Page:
New lawsuits say Lyft failed to protect its users from physical and sexual abuse


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San Francisco-based Lyft is facing 17 new lawsuits brought by its service users from across the country, alleging that the company failed to protect passengers and drivers from physical and sexual abuse.

Among the lawsuits, 14 were from people who said they had been sexually assaulted while using Lyft, and 3 said they had been physically assaulted. At a press conference to announce the lawsuits, five of the plaintiffs shared their stories.

Stella Grant, a former Lyft driver from Chicago, described how a drunk passenger attacked her after Grant tried to confirm the passenger’s identity in August of 2020.

“Soon she started to abuse me verbally and physically,” Grant said. “She was really violent with me while I was driving. She cursed me and punched me in the head, face and back.”

Grant said she was left bleeding after the assault and had to go to the emergency room. Doctors advised her to get physical therapy, but she said she could not afford it; After losing her job at the start of the pandemic, she relied on Lyft to support her family.

In response to the allegations made in the lawsuits, a Lyft spokesperson said the company was “committed to helping keep drivers and passengers safe.”

“While safety incidents on our platform are incredibly rare, we recognize that even one of them is very numerous. Our goal is to make every ride on a Lyft as safe as possible, and we will continue to take action and invest in technology, policies and partnerships to do so,” the spokesperson said.

Catherine Rasta, a passenger from Phoenix, said she was sexually assaulted in June of 2021. She said her driver made unwanted sexual movements throughout the trip, and once they reached her destination, he locked the car doors and sexually assaulted her.

“Then he said to me, ‘This is our little secret. Don’t tell anyone. Remember, I know where you live, and I know where your friends live now. I doubt you’d want any trouble, right?” He said.

All drivers and passengers said Lyft did practically nothing to help them after they reported their assault, other than telling them they were sorry about their experience and that they would suspend the account of the driver or passenger who assaulted them. Two drivers said Lyft offered them a few hundred dollars after they reported their assaults, but did not follow through with them afterwards.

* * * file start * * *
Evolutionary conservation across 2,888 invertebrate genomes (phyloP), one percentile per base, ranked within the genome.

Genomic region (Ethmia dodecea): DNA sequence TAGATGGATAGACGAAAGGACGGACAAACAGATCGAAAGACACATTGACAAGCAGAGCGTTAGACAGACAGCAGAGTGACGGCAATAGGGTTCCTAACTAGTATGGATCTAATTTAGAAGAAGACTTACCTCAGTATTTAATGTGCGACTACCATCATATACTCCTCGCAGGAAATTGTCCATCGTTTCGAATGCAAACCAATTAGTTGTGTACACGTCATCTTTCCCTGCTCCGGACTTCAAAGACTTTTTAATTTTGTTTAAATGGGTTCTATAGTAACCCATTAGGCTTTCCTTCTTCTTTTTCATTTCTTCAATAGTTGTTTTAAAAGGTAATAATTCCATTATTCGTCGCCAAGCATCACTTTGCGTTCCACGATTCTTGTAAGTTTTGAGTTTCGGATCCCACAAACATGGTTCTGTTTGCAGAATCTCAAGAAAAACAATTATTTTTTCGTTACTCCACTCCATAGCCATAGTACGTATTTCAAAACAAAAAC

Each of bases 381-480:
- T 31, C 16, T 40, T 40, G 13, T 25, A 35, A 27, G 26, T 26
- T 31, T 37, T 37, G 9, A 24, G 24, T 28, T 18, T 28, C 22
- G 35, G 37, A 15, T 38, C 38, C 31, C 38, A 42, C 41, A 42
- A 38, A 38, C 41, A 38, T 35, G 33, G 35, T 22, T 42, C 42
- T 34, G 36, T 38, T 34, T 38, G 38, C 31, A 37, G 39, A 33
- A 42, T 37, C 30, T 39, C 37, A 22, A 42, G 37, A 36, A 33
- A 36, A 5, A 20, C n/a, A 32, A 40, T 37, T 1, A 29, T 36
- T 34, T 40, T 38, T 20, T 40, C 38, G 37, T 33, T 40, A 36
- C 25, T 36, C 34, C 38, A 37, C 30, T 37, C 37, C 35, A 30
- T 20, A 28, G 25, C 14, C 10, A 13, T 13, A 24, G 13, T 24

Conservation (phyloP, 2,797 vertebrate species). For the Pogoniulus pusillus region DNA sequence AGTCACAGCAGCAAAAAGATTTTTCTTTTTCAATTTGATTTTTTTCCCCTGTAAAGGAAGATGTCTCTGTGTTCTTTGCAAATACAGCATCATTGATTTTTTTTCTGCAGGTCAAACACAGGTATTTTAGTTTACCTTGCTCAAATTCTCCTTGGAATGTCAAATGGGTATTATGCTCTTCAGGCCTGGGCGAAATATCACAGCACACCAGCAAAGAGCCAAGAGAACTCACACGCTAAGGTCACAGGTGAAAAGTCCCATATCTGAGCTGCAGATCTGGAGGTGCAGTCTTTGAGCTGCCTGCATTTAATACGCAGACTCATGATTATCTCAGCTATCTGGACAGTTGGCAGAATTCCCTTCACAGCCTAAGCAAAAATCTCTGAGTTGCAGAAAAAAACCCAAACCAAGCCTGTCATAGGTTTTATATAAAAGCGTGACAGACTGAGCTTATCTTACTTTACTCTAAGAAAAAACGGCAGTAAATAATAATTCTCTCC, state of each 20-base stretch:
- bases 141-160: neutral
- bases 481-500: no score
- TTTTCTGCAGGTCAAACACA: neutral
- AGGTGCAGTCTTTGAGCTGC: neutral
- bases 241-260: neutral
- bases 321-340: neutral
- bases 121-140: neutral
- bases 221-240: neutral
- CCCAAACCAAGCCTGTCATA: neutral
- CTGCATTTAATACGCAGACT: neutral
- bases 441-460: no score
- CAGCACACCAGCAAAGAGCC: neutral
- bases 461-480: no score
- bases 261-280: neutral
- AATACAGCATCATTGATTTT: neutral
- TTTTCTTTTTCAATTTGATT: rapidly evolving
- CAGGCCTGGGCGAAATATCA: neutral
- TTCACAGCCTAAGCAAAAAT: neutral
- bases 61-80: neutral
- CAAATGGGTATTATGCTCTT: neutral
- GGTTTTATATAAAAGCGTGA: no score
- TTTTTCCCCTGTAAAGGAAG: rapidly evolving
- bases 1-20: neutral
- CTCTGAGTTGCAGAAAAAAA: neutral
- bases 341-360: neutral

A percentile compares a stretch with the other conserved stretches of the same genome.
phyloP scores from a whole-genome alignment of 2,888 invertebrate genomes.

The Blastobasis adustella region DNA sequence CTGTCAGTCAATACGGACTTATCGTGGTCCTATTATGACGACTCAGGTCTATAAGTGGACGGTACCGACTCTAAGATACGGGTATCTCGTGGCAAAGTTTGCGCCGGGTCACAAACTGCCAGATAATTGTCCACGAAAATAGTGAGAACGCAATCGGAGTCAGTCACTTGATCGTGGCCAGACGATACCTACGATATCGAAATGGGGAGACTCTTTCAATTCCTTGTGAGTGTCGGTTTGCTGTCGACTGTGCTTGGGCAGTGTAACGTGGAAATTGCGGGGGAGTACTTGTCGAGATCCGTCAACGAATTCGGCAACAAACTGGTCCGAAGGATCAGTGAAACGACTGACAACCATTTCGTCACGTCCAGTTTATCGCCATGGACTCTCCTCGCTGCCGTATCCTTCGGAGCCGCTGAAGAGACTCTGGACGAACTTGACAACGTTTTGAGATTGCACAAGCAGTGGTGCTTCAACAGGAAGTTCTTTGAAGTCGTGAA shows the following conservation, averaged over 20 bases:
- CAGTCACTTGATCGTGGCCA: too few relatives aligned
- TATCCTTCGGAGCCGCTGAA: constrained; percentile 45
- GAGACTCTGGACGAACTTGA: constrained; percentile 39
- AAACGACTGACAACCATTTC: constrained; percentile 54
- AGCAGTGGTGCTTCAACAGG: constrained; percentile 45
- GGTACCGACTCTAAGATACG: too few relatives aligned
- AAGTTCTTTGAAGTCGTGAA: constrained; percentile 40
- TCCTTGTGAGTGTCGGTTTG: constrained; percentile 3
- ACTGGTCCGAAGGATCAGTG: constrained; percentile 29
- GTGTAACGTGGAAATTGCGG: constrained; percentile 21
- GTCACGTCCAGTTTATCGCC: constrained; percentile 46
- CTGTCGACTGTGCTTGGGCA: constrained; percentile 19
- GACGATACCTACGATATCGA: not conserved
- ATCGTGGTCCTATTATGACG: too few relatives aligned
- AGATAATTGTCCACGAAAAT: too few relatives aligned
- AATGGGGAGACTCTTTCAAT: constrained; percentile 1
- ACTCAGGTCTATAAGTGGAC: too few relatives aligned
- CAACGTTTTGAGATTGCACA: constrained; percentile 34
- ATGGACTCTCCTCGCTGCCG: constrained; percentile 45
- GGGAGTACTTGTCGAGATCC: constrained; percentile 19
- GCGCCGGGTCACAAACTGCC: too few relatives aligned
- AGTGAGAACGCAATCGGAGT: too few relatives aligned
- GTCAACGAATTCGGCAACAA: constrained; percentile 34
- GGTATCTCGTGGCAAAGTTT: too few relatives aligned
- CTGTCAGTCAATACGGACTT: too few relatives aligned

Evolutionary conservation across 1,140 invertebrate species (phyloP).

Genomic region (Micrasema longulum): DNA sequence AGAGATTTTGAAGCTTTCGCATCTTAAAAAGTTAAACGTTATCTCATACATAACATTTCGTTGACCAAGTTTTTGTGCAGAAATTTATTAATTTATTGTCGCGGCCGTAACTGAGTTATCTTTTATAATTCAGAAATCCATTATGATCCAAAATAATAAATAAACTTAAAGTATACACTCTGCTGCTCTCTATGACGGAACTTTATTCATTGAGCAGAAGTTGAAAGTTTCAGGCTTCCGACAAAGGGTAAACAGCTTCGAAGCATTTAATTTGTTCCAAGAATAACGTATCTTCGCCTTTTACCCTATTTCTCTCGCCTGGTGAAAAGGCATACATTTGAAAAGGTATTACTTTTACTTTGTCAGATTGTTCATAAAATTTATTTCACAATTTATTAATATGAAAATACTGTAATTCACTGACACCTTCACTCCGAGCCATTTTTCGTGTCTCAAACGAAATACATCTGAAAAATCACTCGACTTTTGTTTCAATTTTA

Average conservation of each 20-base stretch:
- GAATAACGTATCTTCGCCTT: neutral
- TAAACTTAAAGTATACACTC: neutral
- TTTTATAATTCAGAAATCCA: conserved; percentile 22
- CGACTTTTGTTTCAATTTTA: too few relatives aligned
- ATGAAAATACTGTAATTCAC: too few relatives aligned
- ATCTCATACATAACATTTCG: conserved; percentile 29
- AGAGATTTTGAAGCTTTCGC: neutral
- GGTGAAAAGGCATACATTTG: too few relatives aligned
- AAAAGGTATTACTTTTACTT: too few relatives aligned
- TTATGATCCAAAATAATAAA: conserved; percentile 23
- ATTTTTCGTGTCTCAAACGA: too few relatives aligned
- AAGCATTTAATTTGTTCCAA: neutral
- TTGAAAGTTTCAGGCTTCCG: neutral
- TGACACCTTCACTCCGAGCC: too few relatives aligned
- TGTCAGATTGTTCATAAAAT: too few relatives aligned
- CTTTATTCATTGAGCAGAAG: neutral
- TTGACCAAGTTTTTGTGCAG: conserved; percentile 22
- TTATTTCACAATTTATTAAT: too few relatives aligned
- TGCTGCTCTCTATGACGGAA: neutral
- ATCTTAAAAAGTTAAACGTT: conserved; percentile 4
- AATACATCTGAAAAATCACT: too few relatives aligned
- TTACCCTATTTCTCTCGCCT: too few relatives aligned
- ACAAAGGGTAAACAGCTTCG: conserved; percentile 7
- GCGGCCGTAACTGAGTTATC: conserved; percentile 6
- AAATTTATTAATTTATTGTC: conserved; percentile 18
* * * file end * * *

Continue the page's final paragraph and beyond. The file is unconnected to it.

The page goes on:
Lawyers and victims have called on Lyft to make its service more secure by installing cameras inside all Lyft vehicles, performing fingerprint and background checks for drivers, and repealing the policy that allows users to request someone else’s Lyft ride.

Adam Wolfe, one of the lawyers representing Lyft users, said it was clear the company didn’t care about its passengers or drivers.

“What Lyft cares about most about protecting it is its profit margins,” Wolf said.

Lawyers also claimed that Lyft’s policy of not sharing user information after an assault without a court order creates a major obstacle to even basic criminal investigations or civil protection orders.

“Lift stands with the perpetrators, not the victims,” ​​Wolff said.

A Lyft spokesperson accused lawyers at the conference of making false and misleading claims about the company’s safety policies. The representative noted that more than 99% of trips take place without a safety report, that the company requires annual background checks for drivers, and that it cooperates with all law enforcement investigations when a valid request is submitted. The spokesperson also said that all drivers are required to take a community safety education course before driving.

The new lawsuits come three years after 14 women sued Lyft alleging that after being sexually assaulted or raped by drivers, Lyft failed to take any action even when it was aware of the drivers accused of assault and willfully ignored the victims’ reports.

“Instead of protecting victims who were attacked in Lyfts, Lyft mysteriously attacked advocates for sexual survivors,” Wolf told TPR. “More importantly what Lyft didn’t say: It is unfortunate that passengers and drivers were sexually assaulted and beaten using Lyft’s services.”

In 2021, Lyft revealed that it received more than 4,000 reports of sexual assault from its users between 2017 and 2019. This report also showed that cases of sexual assault increased year on year, and included a total of 360 reports of non-consensual sexual intrusion and 2,300 reports. From “non-consensual touching of a part of the sexual body”.

Prosecutors in these latest lawsuits have said that the physical and psychological toll of their assaults is still recent. Some said they had moved away from loved ones, and many reported having PTSD.

Amy Collins, a Lyft driver from Napa, California, said she was sexually assaulted in March 2020 and described the outcome she wanted from the lawsuit.

“I hope that sharing my story, and my trauma, will make Lyft care about the people who use its platform,” Collins said.

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